She's in the Toronto area, so we have that going for us anyway.

fatcat said:
what about the couch potatos service ?
As I recall, the service aims to serve people who are in the asset accumulation stage. Although my mom still adds to her RRSP, she'll need to start drawing it down soon.
 

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As attractive as this option may sound, this service does not exist in Canada. The money in money management -- on the advisor side -- is in asset management, not advice. Every securities commission requires that a person providing ANY advice "in furtherance of a trade" is required to be registered with the relevant securities commission. If you are going to register with the commission and comply with the registration requirements (and purchase errors and omissions insurance), you aren't going to give up on the thing that makes money: asset management.

That's why places like Investors' Group "give away" their advice "for free": they have the assets and are charging fees to manage them. There's no money in advice-only financial planning *if the subject of the advice is asset management.*

You can purchase asset allocation advice as a stand-alone service. You can't purchase trade execution advice and "hand-holding" apart from asset management.
would a financial coach not provide the necessary asset allocation and tax planning advice, then mom could execute the trades herself over the phone with her brokerage?

Assuming the goal is low-MER index funds, there is no reason to pay someone 1% to 'manage' a portfolio that requires virtually no management. There is nothing to 'screw up' if the goal is to invest the funds and setup an income stream. She could return annually to get advice on rebalancing, if anything, for a lot less than 1%.

maybe I'm grasping at straws here, but I hate to see people pay a % if it can be avoided...so I defer to the experts :)
 

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There is nothing to 'screw up' if the goal is to invest the funds and setup an income stream.)
Some people simply want nothing to do with investing and are happy to hand over everything to an "expert". It doesn't have to be about whether or not the individual is competent enough to handle some or all of their own investments, accounts, etc. Some people have absolutely no interest whatsoever. For these types of people, a good accountant, financial advisor / planner, and lawyer are a great asset - saves you money! Not everyone can be a DIY'er, some people "want" help while other "need" help.
 

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would a financial coach not provide the necessary asset allocation and tax planning advice, then mom could execute the trades herself over the phone with her brokerage?

MRT i'm so glad moneyGal keeps on patiently explaining to the forum why low-cost, hand-holding, fairy-godmother fee-only financial planners do not exist.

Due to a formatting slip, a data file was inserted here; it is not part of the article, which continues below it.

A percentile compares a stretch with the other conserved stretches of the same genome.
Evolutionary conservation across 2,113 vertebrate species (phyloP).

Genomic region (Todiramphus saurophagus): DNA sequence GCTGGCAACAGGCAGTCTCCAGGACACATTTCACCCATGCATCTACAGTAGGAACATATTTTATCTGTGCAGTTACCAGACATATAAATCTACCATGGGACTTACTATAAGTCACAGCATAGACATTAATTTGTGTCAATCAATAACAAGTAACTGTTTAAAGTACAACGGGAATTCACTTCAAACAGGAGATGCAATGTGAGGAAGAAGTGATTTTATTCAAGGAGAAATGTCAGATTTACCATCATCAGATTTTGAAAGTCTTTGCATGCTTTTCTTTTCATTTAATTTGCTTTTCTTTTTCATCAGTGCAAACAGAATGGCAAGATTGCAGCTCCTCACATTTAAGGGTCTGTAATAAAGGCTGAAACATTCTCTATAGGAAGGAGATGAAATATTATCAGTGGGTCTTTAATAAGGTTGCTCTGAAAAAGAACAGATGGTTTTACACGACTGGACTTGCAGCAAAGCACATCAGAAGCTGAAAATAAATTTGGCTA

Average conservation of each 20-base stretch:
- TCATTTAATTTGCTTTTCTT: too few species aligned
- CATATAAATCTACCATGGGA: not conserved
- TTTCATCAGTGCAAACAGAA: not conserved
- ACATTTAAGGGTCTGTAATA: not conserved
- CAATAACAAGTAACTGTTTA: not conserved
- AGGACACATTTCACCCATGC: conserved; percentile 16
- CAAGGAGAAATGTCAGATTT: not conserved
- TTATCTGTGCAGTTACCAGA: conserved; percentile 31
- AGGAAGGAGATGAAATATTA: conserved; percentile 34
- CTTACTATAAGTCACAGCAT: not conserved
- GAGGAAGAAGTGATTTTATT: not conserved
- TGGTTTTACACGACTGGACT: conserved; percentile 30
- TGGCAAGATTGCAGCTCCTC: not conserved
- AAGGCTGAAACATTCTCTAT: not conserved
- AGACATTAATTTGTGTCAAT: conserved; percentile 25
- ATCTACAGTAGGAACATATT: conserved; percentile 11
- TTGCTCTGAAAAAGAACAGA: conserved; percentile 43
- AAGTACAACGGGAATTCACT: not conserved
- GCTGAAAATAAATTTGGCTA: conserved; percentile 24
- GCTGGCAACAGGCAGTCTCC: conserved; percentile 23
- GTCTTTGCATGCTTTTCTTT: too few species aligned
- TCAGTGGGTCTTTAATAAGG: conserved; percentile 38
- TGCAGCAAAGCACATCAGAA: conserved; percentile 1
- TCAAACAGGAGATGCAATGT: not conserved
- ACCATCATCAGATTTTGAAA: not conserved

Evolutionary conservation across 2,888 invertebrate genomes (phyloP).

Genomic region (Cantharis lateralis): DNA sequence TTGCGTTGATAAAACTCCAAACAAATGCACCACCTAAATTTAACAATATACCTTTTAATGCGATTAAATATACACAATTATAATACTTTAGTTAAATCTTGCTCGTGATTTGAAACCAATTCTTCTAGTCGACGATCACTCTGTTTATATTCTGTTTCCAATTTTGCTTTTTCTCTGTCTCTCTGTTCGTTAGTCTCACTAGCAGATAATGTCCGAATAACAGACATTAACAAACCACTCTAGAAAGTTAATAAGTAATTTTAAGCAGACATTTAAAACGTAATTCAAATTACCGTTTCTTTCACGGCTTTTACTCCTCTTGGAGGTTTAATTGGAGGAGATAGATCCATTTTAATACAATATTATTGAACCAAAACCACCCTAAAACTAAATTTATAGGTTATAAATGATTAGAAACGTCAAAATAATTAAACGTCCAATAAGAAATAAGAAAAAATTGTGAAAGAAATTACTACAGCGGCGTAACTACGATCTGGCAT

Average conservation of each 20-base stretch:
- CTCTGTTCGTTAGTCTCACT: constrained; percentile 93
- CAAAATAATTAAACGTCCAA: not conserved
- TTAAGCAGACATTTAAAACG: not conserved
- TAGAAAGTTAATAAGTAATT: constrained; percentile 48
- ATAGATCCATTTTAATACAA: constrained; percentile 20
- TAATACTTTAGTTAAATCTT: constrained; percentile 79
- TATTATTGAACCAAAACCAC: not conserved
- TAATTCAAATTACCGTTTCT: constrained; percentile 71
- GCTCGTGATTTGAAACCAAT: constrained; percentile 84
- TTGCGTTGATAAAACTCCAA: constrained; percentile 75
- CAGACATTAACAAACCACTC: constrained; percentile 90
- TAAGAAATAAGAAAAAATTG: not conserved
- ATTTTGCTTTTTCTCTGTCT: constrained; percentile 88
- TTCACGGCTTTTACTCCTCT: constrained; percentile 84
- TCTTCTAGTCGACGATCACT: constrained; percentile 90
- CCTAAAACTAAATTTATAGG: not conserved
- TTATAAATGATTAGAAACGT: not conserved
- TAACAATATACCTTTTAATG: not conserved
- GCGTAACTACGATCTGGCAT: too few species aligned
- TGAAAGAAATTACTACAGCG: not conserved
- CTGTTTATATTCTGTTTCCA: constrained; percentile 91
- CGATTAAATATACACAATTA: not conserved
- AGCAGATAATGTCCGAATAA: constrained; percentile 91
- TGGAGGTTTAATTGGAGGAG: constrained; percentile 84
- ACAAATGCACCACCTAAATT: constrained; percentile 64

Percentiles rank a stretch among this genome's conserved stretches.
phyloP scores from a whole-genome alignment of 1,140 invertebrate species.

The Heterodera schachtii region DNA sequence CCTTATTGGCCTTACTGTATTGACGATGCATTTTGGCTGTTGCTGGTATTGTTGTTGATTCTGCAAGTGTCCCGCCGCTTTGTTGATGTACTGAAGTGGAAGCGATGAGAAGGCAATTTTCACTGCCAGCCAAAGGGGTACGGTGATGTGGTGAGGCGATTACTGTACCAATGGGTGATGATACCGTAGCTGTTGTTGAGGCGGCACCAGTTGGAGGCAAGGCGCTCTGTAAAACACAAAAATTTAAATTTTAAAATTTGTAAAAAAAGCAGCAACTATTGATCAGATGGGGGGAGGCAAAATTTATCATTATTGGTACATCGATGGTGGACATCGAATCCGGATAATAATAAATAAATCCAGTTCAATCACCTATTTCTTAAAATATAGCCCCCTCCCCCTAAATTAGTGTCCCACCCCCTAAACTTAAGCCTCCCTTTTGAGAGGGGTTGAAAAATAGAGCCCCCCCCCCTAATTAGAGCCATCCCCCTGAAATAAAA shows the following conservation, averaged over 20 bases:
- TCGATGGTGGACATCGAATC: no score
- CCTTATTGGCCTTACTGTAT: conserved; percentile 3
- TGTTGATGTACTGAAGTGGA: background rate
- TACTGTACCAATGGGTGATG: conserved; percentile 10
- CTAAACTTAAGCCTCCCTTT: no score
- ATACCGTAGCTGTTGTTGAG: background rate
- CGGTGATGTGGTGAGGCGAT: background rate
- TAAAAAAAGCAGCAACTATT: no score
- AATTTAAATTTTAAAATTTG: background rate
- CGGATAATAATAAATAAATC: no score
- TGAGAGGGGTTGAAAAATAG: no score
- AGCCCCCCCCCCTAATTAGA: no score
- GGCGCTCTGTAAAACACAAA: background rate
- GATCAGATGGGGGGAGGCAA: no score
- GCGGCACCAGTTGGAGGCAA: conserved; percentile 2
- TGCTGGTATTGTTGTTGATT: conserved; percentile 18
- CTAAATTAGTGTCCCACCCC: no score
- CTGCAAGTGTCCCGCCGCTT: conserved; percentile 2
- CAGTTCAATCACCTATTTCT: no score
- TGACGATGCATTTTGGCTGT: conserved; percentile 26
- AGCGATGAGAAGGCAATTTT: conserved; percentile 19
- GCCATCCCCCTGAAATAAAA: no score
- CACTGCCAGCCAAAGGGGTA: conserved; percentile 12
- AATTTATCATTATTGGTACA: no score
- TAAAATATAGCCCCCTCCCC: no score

some day, hopefully, folks will understand that this is true. There's no magic lamp.

most fee-only planners don't want to be bothered with a client's etf purchases while the client phones these orders in to a discount broker. Nearly all "fee-only" planners want to be, either directly or indirectly by way of a referral fee, on board that product sales pipeline themselves. Bref, they are salesmen, too.

as far as i can make out, there are a few - very few - "fee-only" planners who offer bespoke services with no hidden sales strings attached. Their fees are around $3500 & up for a retirement plan. I believe that moneyGal herself knows a few of these parties in Toronto.

one of the parties is a toronto actuary. I believe he's recently retired; worked all his life for giant insurance companies; now enjoys helping individual folks & couples plan their retirement, optimize their decumulation strategies, choose among their pension options when possible, achieve their estate legacy goals.

i visited the actuary's low-key website & i was impressed. Because i look for understatement & restraint in finance, never for flash or glitz. Also i read between the lines, carefully. For clients approaching $1M & up, i thought the actuary was a good bet. This being said, i have no idea what his fees might be.


She could return annually to get advice on rebalancing, if anything, for a lot less than 1%
it's true, if one assumes a 1% fee on $1M or $10k per annum, that an investor could find an actuary in private practice (already quite rare, i imagine) or a highly-qualified fee-only planner who could also be consulted during the course of a year; & the aggregate fees could be less than 10k per annum.

i'm not sure, though, whether an actuary would undertake such a responsibility.
 

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Tim, your mother appears to have an ace in the hand, which is a responsible & thoughtful son who is obviously putting her needs & wishes first.